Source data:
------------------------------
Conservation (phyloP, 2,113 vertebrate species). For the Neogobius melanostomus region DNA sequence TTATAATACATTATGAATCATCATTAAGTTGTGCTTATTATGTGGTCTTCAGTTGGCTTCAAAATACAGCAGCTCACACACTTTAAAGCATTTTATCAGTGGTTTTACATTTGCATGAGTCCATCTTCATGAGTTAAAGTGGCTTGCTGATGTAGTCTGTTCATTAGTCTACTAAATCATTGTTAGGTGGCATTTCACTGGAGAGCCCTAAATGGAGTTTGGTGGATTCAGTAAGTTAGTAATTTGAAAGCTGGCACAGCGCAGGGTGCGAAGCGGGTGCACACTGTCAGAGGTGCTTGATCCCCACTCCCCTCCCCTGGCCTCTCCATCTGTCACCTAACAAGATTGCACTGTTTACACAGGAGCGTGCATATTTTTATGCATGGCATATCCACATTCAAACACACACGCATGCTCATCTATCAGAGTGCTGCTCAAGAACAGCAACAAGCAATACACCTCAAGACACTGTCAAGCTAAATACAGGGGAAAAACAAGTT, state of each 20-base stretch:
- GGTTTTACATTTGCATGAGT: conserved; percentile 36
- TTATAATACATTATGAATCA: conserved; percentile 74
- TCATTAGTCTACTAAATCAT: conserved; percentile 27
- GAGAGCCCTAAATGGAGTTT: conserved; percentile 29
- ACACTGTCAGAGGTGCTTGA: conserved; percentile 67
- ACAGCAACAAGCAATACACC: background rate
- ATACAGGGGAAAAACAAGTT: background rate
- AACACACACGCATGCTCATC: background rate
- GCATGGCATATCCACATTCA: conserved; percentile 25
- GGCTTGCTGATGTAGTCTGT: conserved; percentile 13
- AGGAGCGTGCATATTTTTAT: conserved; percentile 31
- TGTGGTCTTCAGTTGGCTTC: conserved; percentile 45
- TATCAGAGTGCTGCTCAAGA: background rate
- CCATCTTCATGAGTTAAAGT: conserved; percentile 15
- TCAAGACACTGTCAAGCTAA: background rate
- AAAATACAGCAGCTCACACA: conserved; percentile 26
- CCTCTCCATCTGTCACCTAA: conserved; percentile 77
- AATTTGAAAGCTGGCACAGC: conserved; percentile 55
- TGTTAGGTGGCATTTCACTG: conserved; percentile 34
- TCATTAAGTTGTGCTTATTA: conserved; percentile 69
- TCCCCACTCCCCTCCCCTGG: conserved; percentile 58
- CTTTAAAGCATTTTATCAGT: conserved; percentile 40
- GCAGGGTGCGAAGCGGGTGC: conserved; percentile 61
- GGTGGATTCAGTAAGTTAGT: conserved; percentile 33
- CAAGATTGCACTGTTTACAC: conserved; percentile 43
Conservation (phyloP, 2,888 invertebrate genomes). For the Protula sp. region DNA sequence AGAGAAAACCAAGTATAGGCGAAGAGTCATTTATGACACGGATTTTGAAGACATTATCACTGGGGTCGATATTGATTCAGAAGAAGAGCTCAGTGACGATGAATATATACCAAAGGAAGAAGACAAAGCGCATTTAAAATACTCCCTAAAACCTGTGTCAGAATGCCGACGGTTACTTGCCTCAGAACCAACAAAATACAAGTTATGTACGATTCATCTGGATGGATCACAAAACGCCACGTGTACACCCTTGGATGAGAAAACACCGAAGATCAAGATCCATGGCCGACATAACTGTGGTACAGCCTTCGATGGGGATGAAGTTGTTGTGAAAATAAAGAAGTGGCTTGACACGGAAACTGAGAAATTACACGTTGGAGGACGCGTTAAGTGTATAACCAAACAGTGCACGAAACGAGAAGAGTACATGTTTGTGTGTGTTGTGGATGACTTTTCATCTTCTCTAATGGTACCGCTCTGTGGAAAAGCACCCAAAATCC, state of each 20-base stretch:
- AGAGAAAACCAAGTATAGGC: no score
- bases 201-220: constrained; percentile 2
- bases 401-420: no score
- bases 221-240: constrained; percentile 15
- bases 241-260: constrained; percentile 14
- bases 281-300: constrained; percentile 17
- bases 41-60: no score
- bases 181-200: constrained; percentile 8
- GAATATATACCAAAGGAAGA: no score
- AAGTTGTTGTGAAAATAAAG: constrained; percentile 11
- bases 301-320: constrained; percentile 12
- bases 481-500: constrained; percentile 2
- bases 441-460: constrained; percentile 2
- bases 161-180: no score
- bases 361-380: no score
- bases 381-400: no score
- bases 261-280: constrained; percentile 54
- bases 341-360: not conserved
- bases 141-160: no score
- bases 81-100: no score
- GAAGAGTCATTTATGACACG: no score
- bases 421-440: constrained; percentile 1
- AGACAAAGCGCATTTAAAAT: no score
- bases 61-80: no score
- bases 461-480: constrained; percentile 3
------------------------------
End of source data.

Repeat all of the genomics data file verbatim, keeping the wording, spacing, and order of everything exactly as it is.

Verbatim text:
Conservation (phyloP, 2,113 vertebrate species). For the Neogobius melanostomus region DNA sequence TTATAATACATTATGAATCATCATTAAGTTGTGCTTATTATGTGGTCTTCAGTTGGCTTCAAAATACAGCAGCTCACACACTTTAAAGCATTTTATCAGTGGTTTTACATTTGCATGAGTCCATCTTCATGAGTTAAAGTGGCTTGCTGATGTAGTCTGTTCATTAGTCTACTAAATCATTGTTAGGTGGCATTTCACTGGAGAGCCCTAAATGGAGTTTGGTGGATTCAGTAAGTTAGTAATTTGAAAGCTGGCACAGCGCAGGGTGCGAAGCGGGTGCACACTGTCAGAGGTGCTTGATCCCCACTCCCCTCCCCTGGCCTCTCCATCTGTCACCTAACAAGATTGCACTGTTTACACAGGAGCGTGCATATTTTTATGCATGGCATATCCACATTCAAACACACACGCATGCTCATCTATCAGAGTGCTGCTCAAGAACAGCAACAAGCAATACACCTCAAGACACTGTCAAGCTAAATACAGGGGAAAAACAAGTT, state of each 20-base stretch:
- GGTTTTACATTTGCATGAGT: conserved; percentile 36
- TTATAATACATTATGAATCA: conserved; percentile 74
- TCATTAGTCTACTAAATCAT: conserved; percentile 27
- GAGAGCCCTAAATGGAGTTT: conserved; percentile 29
- ACACTGTCAGAGGTGCTTGA: conserved; percentile 67
- ACAGCAACAAGCAATACACC: background rate
- ATACAGGGGAAAAACAAGTT: background rate
- AACACACACGCATGCTCATC: background rate
- GCATGGCATATCCACATTCA: conserved; percentile 25
- GGCTTGCTGATGTAGTCTGT: conserved; percentile 13
- AGGAGCGTGCATATTTTTAT: conserved; percentile 31
- TGTGGTCTTCAGTTGGCTTC: conserved; percentile 45
- TATCAGAGTGCTGCTCAAGA: background rate
- CCATCTTCATGAGTTAAAGT: conserved; percentile 15
- TCAAGACACTGTCAAGCTAA: background rate
- AAAATACAGCAGCTCACACA: conserved; percentile 26
- CCTCTCCATCTGTCACCTAA: conserved; percentile 77
- AATTTGAAAGCTGGCACAGC: conserved; percentile 55
- TGTTAGGTGGCATTTCACTG: conserved; percentile 34
- TCATTAAGTTGTGCTTATTA: conserved; percentile 69
- TCCCCACTCCCCTCCCCTGG: conserved; percentile 58
- CTTTAAAGCATTTTATCAGT: conserved; percentile 40
- GCAGGGTGCGAAGCGGGTGC: conserved; percentile 61
- GGTGGATTCAGTAAGTTAGT: conserved; percentile 33
- CAAGATTGCACTGTTTACAC: conserved; percentile 43
Conservation (phyloP, 2,888 invertebrate genomes). For the Protula sp. region DNA sequence AGAGAAAACCAAGTATAGGCGAAGAGTCATTTATGACACGGATTTTGAAGACATTATCACTGGGGTCGATATTGATTCAGAAGAAGAGCTCAGTGACGATGAATATATACCAAAGGAAGAAGACAAAGCGCATTTAAAATACTCCCTAAAACCTGTGTCAGAATGCCGACGGTTACTTGCCTCAGAACCAACAAAATACAAGTTATGTACGATTCATCTGGATGGATCACAAAACGCCACGTGTACACCCTTGGATGAGAAAACACCGAAGATCAAGATCCATGGCCGACATAACTGTGGTACAGCCTTCGATGGGGATGAAGTTGTTGTGAAAATAAAGAAGTGGCTTGACACGGAAACTGAGAAATTACACGTTGGAGGACGCGTTAAGTGTATAACCAAACAGTGCACGAAACGAGAAGAGTACATGTTTGTGTGTGTTGTGGATGACTTTTCATCTTCTCTAATGGTACCGCTCTGTGGAAAAGCACCCAAAATCC, state of each 20-base stretch:
- AGAGAAAACCAAGTATAGGC: no score
- bases 201-220: constrained; percentile 2
- bases 401-420: no score
- bases 221-240: constrained; percentile 15
- bases 241-260: constrained; percentile 14
- bases 281-300: constrained; percentile 17
- bases 41-60: no score
- bases 181-200: constrained; percentile 8
- GAATATATACCAAAGGAAGA: no score
- AAGTTGTTGTGAAAATAAAG: constrained; percentile 11
- bases 301-320: constrained; percentile 12
- bases 481-500: constrained; percentile 2
- bases 441-460: constrained; percentile 2
- bases 161-180: no score
- bases 361-380: no score
- bases 381-400: no score
- bases 261-280: constrained; percentile 54
- bases 341-360: not conserved
- bases 141-160: no score
- bases 81-100: no score
- GAAGAGTCATTTATGACACG: no score
- bases 421-440: constrained; percentile 1
- AGACAAAGCGCATTTAAAAT: no score
- bases 61-80: no score
- bases 461-480: constrained; percentile 3